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The Tibetan Book of the Dead  has made been an interesting appearance in popular culture over the past couple years. I think many people fear death because of not understanding it. People want to know what happens after death, so a book like the Tibetan Book of the Dead naturally becomes a source of curiosity. The Tibetan Book of the Dead is well known for describing in detail the sometimes pleasant and other times horrifying visions that are described during the transition time between death and the next life, know as the bardo.

My first exposure to this book actually came through one of my favorite rap artists when I was in high school. I went through a list of books that 2pac Shakur read while he was in highschool, books that he read during his leisure time. The Tibetan Book of the Dead was one of the books that he read. In his songs, he constantly made allusions to his only fear of death was being reincarnated. In a funny indirect way, that put the book on my radar.

Timothy Leary and the Psychadelic Experiece

The Tibetan Book of the Dead was also popularized in part because of Timothy Leary and his book The Psychadelic Experience from the 60’s. His claim was that the pleasant and terrifing experiences of the intermeditate state or the bardo, could be experienced through an LSD acid trip. I think this helped spin this whole idea that one could gain spiritual attainments and understandings through drugs, which still pervades today.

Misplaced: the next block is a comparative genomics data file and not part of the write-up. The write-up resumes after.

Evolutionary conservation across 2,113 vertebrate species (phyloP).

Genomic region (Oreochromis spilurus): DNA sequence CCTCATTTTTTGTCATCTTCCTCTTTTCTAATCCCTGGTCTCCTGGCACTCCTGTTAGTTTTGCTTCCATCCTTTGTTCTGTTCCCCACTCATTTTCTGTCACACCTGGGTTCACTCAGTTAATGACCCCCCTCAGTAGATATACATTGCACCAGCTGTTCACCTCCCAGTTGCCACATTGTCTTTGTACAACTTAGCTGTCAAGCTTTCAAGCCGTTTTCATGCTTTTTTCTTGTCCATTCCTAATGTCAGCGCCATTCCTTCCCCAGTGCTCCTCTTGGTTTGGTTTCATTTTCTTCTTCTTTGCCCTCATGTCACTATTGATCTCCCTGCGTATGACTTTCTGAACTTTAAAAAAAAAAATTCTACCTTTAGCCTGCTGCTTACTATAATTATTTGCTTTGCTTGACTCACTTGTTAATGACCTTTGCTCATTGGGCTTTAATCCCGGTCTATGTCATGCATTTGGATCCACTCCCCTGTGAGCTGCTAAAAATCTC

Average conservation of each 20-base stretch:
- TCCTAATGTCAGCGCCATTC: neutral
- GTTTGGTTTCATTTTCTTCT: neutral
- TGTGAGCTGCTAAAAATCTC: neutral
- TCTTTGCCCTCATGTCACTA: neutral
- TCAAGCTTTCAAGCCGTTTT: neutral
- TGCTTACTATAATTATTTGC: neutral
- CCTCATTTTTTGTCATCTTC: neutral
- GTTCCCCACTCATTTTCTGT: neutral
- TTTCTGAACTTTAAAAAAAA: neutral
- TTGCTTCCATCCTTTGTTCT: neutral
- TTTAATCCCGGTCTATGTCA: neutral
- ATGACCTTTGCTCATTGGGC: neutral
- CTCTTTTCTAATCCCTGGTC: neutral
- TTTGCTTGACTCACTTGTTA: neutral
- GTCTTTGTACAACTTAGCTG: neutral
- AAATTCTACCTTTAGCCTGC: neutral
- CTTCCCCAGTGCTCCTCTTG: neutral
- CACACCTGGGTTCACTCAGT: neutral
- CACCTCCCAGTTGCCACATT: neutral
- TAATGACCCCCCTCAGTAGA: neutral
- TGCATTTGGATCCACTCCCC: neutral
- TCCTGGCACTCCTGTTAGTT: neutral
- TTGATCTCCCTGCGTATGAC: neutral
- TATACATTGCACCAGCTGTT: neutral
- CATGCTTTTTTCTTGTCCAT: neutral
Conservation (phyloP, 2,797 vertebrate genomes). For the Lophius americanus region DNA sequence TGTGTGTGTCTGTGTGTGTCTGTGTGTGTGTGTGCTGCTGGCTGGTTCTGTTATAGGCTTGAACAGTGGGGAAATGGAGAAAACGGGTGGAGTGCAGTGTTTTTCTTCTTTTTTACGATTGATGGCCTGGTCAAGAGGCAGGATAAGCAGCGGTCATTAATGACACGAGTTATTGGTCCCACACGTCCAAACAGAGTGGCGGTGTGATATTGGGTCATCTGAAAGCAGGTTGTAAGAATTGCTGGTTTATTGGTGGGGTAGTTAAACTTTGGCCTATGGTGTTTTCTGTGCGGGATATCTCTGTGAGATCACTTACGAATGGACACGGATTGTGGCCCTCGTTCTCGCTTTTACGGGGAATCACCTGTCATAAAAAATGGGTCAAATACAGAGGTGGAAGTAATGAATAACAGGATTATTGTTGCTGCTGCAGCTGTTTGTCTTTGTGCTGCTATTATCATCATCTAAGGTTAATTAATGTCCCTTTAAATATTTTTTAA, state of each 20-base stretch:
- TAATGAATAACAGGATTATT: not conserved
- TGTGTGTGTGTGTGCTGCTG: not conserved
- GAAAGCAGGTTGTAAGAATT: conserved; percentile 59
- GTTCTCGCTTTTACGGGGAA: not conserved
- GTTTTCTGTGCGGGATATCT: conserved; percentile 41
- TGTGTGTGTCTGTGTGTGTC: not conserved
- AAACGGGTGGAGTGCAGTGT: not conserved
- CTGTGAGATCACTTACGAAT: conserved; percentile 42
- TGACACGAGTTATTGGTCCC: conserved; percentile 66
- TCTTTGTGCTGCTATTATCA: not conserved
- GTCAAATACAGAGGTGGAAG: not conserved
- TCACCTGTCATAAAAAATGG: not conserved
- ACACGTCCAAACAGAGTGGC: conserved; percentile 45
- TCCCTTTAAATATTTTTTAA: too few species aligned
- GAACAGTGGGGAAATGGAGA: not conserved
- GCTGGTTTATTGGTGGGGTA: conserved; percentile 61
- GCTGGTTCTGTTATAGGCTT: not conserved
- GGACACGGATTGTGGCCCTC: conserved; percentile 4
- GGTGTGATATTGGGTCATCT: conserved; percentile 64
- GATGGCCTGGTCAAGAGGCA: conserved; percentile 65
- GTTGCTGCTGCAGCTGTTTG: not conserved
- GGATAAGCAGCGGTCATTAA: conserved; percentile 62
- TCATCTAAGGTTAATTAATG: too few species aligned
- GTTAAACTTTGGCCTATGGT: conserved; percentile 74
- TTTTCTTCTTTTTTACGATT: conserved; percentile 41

The problem of course, with this theory, is that drugs affect the physical process of the brain. Even though the mind is dependent on the brain, the mind, especially the subtle mind, is not of the same substance as the brain, so it doesn’t matter how many drugs someone takes, they won’t trigger realizations that occur at the most subtle level of the mind.

Bardo Is Not Cultural

The bardo, or the intermeditate state between death and our next rebirth, I don’t think is focused on by all traditions of Buddhism, but it is emphasized by Tibetan Buddhism. This isn’t merely a cultural thing either, because Tibetan Buddhism takes its root from the great indian monastic university traditions of Nalanda and Vikramashila. Its my belief that bardo has special emphasis in these traditions because these traditions practice tantra. Tantra works with the most sublte mind, and its believed that if one doesn’t attain liberation or even enlightenment in this life, one can attain it in the bardo through tantric practices if one has properly trained the mind. So the bardo is like the great gateway for many people.

The Great Doorway

I heard a geshe once say that the death process and bardo is like a door; it can either open to the happiness of liberation or even full enlightenment, or it opens the door to samsara, rebirth and more suffering.

I found this interesting documentary, titled The Tibetan Book of the Dead: The Great Liberation. In this documentary, a monk reads scripture by the same name, to a dying man. He describes the intermeditate state, or the bardo experience and helps guide him into his next rebirth.

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